Because of this pressure, a lot of good people do silly things on the street, leaping from idea to idea, hoping to grab whatever it takes for their prestige to be greater, their bonuses to be fatter, and their jobs to stay theirs. That's not to mention the charlatans out there who aren't even trying to get short term performance---the ones who are only after the commission.
That's the big advantage that you, as an individual, have over the street. You're not looking to impress anyone, you don't have a Quotron strapped to your forehead, and you don't use a crystal ball to read charts -- you're a Fool. This works very much to your advantage, since you can patiently select good companies, and then, with even greater patience, watch them as they grow over a period of years, not months.
With that in mind, I'm going to share the only bit of fundamental news I could ferret out today---no need for the speculation on short-term price moves. Before I do so, let me point out that the Fool Portfolio came in last today, down 1.59%, while the Nasdaq Composite lost 1.37% and the S&P 500 gave up a mere 0.09%. It's tough to feel bad about it, though, since the FoolPort is still quadrupling the S&P 500 year-to-date, and good taste prevents me from mentioning how soundly the FoolPort is thumping the Nasdaq composite. For all the details, check out the scrolling box o' numbers just below this report.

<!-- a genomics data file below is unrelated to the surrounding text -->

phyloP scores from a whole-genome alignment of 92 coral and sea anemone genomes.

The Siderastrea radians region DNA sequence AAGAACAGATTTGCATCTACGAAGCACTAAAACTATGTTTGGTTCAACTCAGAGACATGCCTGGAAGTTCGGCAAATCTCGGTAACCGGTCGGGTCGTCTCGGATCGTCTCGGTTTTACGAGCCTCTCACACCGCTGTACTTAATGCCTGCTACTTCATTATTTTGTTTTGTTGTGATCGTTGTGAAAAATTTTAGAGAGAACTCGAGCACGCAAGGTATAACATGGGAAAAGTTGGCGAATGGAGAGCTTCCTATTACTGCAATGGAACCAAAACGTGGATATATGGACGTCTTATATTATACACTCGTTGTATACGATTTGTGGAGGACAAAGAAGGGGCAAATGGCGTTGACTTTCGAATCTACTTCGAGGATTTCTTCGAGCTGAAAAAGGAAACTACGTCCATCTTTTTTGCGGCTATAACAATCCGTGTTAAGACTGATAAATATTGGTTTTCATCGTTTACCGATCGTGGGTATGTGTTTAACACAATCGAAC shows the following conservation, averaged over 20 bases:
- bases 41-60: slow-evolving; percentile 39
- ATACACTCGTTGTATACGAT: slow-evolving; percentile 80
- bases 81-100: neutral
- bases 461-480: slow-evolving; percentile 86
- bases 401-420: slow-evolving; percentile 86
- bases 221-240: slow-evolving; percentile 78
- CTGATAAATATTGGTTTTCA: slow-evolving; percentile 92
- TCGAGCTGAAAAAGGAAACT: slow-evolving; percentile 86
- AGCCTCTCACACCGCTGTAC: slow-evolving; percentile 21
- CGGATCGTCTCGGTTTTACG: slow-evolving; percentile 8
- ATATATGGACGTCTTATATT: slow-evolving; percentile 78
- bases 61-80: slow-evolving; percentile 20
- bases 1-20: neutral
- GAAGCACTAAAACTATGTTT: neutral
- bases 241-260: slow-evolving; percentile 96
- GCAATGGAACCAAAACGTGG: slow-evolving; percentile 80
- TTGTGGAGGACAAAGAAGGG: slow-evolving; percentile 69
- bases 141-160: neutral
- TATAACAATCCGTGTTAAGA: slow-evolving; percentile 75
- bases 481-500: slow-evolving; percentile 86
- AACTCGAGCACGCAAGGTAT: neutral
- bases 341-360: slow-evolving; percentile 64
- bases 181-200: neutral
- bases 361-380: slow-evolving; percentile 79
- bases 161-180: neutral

IMP Inc. (NASDAQ: IMPX) announced today that it has received an order from FoolPort stalwart Iomega (NASDAQ: IOMG) for over $10 million worth of its Programmable Read-Channel integrated circuit. They also announced that they've shipped more than one million units of this particular component to Iomega in less than one year. Iomega wilted $1 1/4 to $22 5/8 on the announcement.